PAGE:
They say the grass is always greener on the other side of the fence. But at Vidanta resorts, that’s literally true—the grass there is always greener.
We sat down with Shane, who has been working as an Agronomist for 14 years now, to get some insight about his job. Read along as we talk fairways in heaven, playing favorites, and knowing when and how to let fate intervene.
THE VIDANTA TRAVELER: How do you describe your job to those who aren’t familiar with the term “agronomist”?
SHANE EBLE: That is a tough question! The short answer is that we grow grass. But there is so much that goes into it, like working with purchasing, budgets, human resources, etc. There is also the actual agronomy side, which includes being a soil scientist, irrigation specialist, and having knowledge of diseases, insects, and the cultural practices that are necessary to maintain a course. Last but not least, I would say we are also stewards of the environment; golf courses are not generally seen as “green” areas, but they definitely are. We are always looking for better ways of doing things and how we can improve our surroundings.
TVT: How did you find your way toward agronomy?
SE: I kind of just fell into it! I was majoring in Construction Science and Management at Kansas State University, when I decided I wanted to do something different for a summer. I saw a posting for an internship at a golf course and was interested in seeing what it involved. After that summer, I was hooked. I changed majors when I returned to school that fall and never looked back.
We are stewards of the environment… We are always looking for better ways of doing things and how we can improve our surroundings.
TVT: Which Vidanta Golf Course is your favorite, and why?
SE: It is easy to say I like them all, as each course fits a specific niche and the designs vary greatly. It’s fun to see and be able to play all of the different courses, but if I had to pick a favorite I would say Puerto Peñasco. It is a great design and a beautiful course, and we’ve put quite a bit of work into it. We had a rater’s event there last April and the course went from unranked to being the #17 course in all of Mexico and the Caribbean, an obvious testament to the quality of its design.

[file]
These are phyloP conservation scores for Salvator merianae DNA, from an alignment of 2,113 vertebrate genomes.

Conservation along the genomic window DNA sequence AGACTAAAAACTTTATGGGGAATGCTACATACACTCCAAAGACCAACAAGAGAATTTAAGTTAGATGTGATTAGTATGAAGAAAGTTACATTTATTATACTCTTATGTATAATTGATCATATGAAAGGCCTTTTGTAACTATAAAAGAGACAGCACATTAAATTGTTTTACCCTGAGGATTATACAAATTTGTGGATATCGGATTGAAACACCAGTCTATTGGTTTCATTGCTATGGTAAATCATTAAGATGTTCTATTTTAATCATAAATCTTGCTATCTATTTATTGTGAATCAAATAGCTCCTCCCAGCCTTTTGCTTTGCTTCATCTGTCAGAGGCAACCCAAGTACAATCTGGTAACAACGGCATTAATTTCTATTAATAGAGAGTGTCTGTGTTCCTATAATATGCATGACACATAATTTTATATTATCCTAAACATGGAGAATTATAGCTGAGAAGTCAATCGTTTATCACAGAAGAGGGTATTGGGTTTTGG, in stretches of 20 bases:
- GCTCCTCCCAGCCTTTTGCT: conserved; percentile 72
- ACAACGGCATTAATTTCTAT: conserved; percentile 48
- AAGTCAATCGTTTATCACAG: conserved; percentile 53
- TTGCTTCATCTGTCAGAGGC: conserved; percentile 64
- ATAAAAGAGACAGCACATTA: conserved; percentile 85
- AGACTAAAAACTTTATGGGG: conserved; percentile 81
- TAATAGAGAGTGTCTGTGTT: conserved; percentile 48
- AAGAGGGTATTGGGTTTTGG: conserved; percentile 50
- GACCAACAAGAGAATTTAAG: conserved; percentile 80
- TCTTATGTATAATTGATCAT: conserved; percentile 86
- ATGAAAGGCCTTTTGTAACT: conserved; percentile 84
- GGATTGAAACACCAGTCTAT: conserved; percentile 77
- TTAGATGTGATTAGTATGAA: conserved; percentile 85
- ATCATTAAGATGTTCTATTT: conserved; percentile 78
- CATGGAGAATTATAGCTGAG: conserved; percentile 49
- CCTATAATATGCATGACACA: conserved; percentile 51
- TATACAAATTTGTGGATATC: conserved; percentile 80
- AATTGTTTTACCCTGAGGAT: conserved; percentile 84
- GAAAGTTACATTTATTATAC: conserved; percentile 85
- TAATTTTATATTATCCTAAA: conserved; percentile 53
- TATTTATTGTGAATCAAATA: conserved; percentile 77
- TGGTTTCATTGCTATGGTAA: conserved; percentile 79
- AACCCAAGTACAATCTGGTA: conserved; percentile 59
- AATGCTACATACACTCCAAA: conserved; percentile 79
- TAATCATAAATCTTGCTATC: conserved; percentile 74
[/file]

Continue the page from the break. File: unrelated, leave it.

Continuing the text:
TVT: What is the most rewarding part of your job?
SE: I would have to say that the most rewarding thing is being able to see the improvements that we are making throughout the properties. Some of these changes and updates may not be visible right away, but the programs we are implementing and work we are doing will pay off with really beautiful conditions as we go forward.
TVT: Do you have a favorite grass or plant?
SE: I really like the Platinum Paspalum that we are featuring in many projects now, including the Norman Signature Course and the Lakes Course (coming soon to Nuevo Vallarta)—it’s truly an amazing grass. Seeing how we are able to maintain the same grass on greens, tees, fairways and rough in different conditions is fairly unique. It is also very environmentally friendly as it requires less water, less nutrient inputs, and can handle reused water better than other turf grasses.
And then there are the tropical plants and trees in Nuevo Vallarta to consider. For me, probably one of the most beautiful trees out there are the Parota trees on the Norman Signature Golf Course—they are truly magnificent!
TVT: What projects are you currently eagerly anticipating for Vidanta Golf?
SE: There is so much to look forward to! I can’t wait to get the new Lakes Course open and running, as it will be a great addition to the golf offerings that we have here in Nuevo Vallarta—and I’m hoping it will help me improve my short game! Beyond that, there are a couple of projects—too top secret to mention here!—that are coming down the line and will be great for our guests while continuing to improve the Vidanta golf experience. Be on the lookout for more on those soon!
TVT: As someone whose profession is directly affected by the whims of nature, what advice do you have for dealing with challenges or setbacks that are outside your control?
SE: It may sound cliché, but I would have to say that it’s important to just do everything that is in your control, and know the rest will work itself out. I tend to be a pretty laid-back person, and I think that really helps when I come across tough situations that I can’t directly change or affect. Just have faith and patience.